It was just another Monday morning. I got my 6-year-old son, Sam, on the bus, dropped off Finn, my 4-year-old, at preschool and tried to cram in trips to the gym, Target and a dozen other errands into a two-hour window.
Busy, busy mom, so I thought.
Looking back, I should have done something brilliant in those two hours, for those were my last two hours of “free time.” No worries, no calls, no heartaches; just mom time.
Later that afternoon, I had to bring Finn to the doctor for what I thought would be a quick visit. He had been urinating frequently, and, naturally, I thought he had a bladder infection. I even had our dog in the car, thinking this was going to be a quick trip. He’ll urinate in the cup, and, if he had a bladder infection, I’d go back to my beloved Target, get the medicine and be home to greet Sam as he comes off the bus. It turned out to be not quite the visit I had expected.
After a series of tests, our pediatrician asked me to call my husband, Dave. The news he had to deliver needed us both present. I laughed as I thought he was joking. We always joked around with Doc, but as I saw the look in his eye, I knew this was serious. Fingers trembling, I called Dave, and he flew out of work to join us.
Meanwhile, Finn was given a blood test. His blood sugar was 680, and we learned that he had type 1 diabetes.
Our doctor sent us to a different hospital’s endocrinology department. The fact that we weren’t sent directly to Children’s Minnesota still haunts me. But what did we know? We were two lost sheep going through the motions. They gave us a two-hour tutorial on how to give Finn insulin injections, using an orange to practice on, and sent us on our merry way. Just like that, we were sent home to care for our son, our diabetic son. How do you think these lost sheep were doing now? No training, no hospital assistance; just an orange. Piece of cake — it’s just type 1 diabetes, right?
As rattled as Dave and I were, in his true nature, Finn was a rock star. Sure, we had a rough start; we’re only human. I think that it was better we were so naive when introduced to this disease. Otherwise, I would have lost my marbles. T1D is complicated, and overnight you’re expected to be an endocrinologist, physiologist, nutritionist, mathematician, etc. There’s no black and white to this disease’ it’s so gray. What’s right for one is different for the other. I always compare it to shooting at a moving target. You may get it right one day, and then the next day you’ve missed by a mile. After a couple of weeks at the other hospital, we changed our care to Children’s. The team there has been amazing. I will forever be grateful to them for all of the help and tools they have given us to manage T1D.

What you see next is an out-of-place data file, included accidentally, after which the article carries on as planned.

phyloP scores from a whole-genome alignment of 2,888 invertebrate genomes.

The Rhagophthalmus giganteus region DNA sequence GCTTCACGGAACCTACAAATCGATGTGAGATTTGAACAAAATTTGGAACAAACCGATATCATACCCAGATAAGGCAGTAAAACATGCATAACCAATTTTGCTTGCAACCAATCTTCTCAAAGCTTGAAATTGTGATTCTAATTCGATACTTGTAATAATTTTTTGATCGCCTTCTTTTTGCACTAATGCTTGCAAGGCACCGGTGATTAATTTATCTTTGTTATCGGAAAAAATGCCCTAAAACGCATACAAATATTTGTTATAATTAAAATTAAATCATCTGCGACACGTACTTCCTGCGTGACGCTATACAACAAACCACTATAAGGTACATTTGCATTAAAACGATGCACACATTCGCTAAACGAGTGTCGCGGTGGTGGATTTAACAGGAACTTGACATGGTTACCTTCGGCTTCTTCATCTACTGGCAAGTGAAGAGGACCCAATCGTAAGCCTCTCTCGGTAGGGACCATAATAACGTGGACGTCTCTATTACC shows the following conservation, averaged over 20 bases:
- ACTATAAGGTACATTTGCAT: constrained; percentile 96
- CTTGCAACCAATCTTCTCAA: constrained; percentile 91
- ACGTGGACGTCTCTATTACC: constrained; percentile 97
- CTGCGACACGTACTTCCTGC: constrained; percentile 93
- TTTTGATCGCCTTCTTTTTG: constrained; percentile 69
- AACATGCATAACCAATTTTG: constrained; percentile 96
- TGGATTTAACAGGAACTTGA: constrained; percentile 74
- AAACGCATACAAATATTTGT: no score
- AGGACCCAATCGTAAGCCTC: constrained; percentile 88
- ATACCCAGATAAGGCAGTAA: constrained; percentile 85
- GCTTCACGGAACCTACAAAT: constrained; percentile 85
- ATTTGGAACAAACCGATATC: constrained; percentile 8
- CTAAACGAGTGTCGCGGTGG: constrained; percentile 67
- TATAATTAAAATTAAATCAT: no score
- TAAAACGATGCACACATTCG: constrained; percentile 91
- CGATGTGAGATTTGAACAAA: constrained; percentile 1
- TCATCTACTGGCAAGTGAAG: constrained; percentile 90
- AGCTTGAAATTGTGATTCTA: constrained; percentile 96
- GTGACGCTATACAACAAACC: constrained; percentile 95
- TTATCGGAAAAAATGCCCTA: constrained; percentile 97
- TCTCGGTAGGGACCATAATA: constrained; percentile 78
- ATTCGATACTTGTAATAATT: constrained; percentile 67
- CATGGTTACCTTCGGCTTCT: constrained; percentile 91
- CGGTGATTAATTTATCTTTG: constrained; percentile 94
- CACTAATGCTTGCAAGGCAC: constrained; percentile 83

However, from day one we have been self-taught. I remember giving our first injection to Finn at the Holiday gas station after we left the clinic. I was shaking like a leaf, hoping and praying we were doing it correctly. From that point on, it has been nonstop. And when I say nonstop, I mean NONSTOP.
Today, Finn is an incredibly active 6-year-old who doesn’t stop from sunrise to sunset. We test his blood hourly and every 20 minutes during his sporting activities. He gets up to seven injections a day, not including any correction injections he may need. An uninterrupted night sleep no longer exists in our house. Because of his activity, Finn has residual burn like crazy — up to six hours, post-activity. What does that mean? Many sleepless nights, making sure his blood sugar doesn’t get too low. And when it does, we’re trying to find the perfect combination of grams to get him to a safe number to sleep. More often than not, we miscalculate and he spikes too high and needs a correction.
This “new normal” has been an adjustment. I’m not going to sugarcoat it — it has been rough, but we have learned to assimilate: from sleepless nights to hours of phone calls with the insurance company, to calculating every morsel that goes into his mouth, to being that “helicopter mom” at school.
I am no longer just Mom. I’m a walking convenience store with every type of snack you could possibly think of in my bag. Dave and I are Finn’s life line, but at the same time his worst nightmare. Birthday parties, holidays and sleepovers put my stomach into knots. Finn just wants to do what every other 6-year-old does. We’ve learned what we can and cannot do. We work together as a family to do what is best for us. This “new normal” has made us a closely knit team. It has been more than two years since Finn was diagnosed, and we are just now coming out of the tunnel. Each day we work as hard as we do so Finn can live a healthy and happy life.
The most frustrating part of this disease has been other people’s lack of knowledge about T1D. Day after day I have to justify and explain the differences between types 1 and 2. No, Finn doesn’t have a weight issue. His pancreas no longer functions, period.
Roughly 19,000 finger pokes and 6,000 injections later, I can say we’re blessed. I am so proud of how far we and, most importantly, Finn have come. He amazes and inspires me every day. Finn is my hero, my blessing, and I am forever grateful for the mom and person he has pushed me to be. This busy, busy mom has a new role, a new meaning for life and one that I wouldn’t trade for the world.
Rebecca Spehar is the mother of Children’s Minnesota patient Finn Spehar.